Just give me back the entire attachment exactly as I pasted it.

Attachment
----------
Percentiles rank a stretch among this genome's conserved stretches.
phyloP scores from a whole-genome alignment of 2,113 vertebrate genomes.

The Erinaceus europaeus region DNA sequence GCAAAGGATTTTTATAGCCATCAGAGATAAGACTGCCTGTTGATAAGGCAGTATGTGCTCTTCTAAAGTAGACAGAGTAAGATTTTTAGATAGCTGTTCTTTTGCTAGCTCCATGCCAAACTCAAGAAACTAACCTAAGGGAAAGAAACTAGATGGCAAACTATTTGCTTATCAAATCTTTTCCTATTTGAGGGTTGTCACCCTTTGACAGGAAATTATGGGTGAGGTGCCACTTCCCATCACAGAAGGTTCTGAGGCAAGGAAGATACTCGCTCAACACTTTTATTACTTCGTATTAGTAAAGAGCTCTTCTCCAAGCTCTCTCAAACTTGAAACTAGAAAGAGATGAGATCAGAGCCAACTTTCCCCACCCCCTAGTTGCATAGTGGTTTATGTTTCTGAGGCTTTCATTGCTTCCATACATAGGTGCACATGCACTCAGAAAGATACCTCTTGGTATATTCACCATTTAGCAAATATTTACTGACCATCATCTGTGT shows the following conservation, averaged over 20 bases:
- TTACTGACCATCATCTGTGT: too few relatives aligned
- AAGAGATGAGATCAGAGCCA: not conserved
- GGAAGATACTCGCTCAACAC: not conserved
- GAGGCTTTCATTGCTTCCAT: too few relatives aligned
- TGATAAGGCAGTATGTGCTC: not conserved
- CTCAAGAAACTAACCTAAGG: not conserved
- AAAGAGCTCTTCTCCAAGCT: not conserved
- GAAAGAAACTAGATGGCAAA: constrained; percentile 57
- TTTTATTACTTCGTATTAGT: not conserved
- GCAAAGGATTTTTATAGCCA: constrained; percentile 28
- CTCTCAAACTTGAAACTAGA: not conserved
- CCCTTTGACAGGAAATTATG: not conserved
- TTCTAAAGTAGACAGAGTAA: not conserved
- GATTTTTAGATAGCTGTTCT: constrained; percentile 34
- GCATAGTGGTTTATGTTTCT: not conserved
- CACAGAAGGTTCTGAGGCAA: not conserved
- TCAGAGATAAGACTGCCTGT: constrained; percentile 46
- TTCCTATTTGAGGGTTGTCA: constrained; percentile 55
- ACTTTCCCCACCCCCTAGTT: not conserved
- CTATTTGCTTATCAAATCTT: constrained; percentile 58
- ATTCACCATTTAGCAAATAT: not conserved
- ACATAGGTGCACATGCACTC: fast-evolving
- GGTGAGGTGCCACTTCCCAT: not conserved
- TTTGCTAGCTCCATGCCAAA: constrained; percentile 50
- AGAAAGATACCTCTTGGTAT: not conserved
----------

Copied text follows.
Percentiles rank a stretch among this genome's conserved stretches.
phyloP scores from a whole-genome alignment of 2,113 vertebrate genomes.

The Erinaceus europaeus region DNA sequence GCAAAGGATTTTTATAGCCATCAGAGATAAGACTGCCTGTTGATAAGGCAGTATGTGCTCTTCTAAAGTAGACAGAGTAAGATTTTTAGATAGCTGTTCTTTTGCTAGCTCCATGCCAAACTCAAGAAACTAACCTAAGGGAAAGAAACTAGATGGCAAACTATTTGCTTATCAAATCTTTTCCTATTTGAGGGTTGTCACCCTTTGACAGGAAATTATGGGTGAGGTGCCACTTCCCATCACAGAAGGTTCTGAGGCAAGGAAGATACTCGCTCAACACTTTTATTACTTCGTATTAGTAAAGAGCTCTTCTCCAAGCTCTCTCAAACTTGAAACTAGAAAGAGATGAGATCAGAGCCAACTTTCCCCACCCCCTAGTTGCATAGTGGTTTATGTTTCTGAGGCTTTCATTGCTTCCATACATAGGTGCACATGCACTCAGAAAGATACCTCTTGGTATATTCACCATTTAGCAAATATTTACTGACCATCATCTGTGT shows the following conservation, averaged over 20 bases:
- TTACTGACCATCATCTGTGT: too few relatives aligned
- AAGAGATGAGATCAGAGCCA: not conserved
- GGAAGATACTCGCTCAACAC: not conserved
- GAGGCTTTCATTGCTTCCAT: too few relatives aligned
- TGATAAGGCAGTATGTGCTC: not conserved
- CTCAAGAAACTAACCTAAGG: not conserved
- AAAGAGCTCTTCTCCAAGCT: not conserved
- GAAAGAAACTAGATGGCAAA: constrained; percentile 57
- TTTTATTACTTCGTATTAGT: not conserved
- GCAAAGGATTTTTATAGCCA: constrained; percentile 28
- CTCTCAAACTTGAAACTAGA: not conserved
- CCCTTTGACAGGAAATTATG: not conserved
- TTCTAAAGTAGACAGAGTAA: not conserved
- GATTTTTAGATAGCTGTTCT: constrained; percentile 34
- GCATAGTGGTTTATGTTTCT: not conserved
- CACAGAAGGTTCTGAGGCAA: not conserved
- TCAGAGATAAGACTGCCTGT: constrained; percentile 46
- TTCCTATTTGAGGGTTGTCA: constrained; percentile 55
- ACTTTCCCCACCCCCTAGTT: not conserved
- CTATTTGCTTATCAAATCTT: constrained; percentile 58
- ATTCACCATTTAGCAAATAT: not conserved
- ACATAGGTGCACATGCACTC: fast-evolving
- GGTGAGGTGCCACTTCCCAT: not conserved
- TTTGCTAGCTCCATGCCAAA: constrained; percentile 50
- AGAAAGATACCTCTTGGTAT: not conserved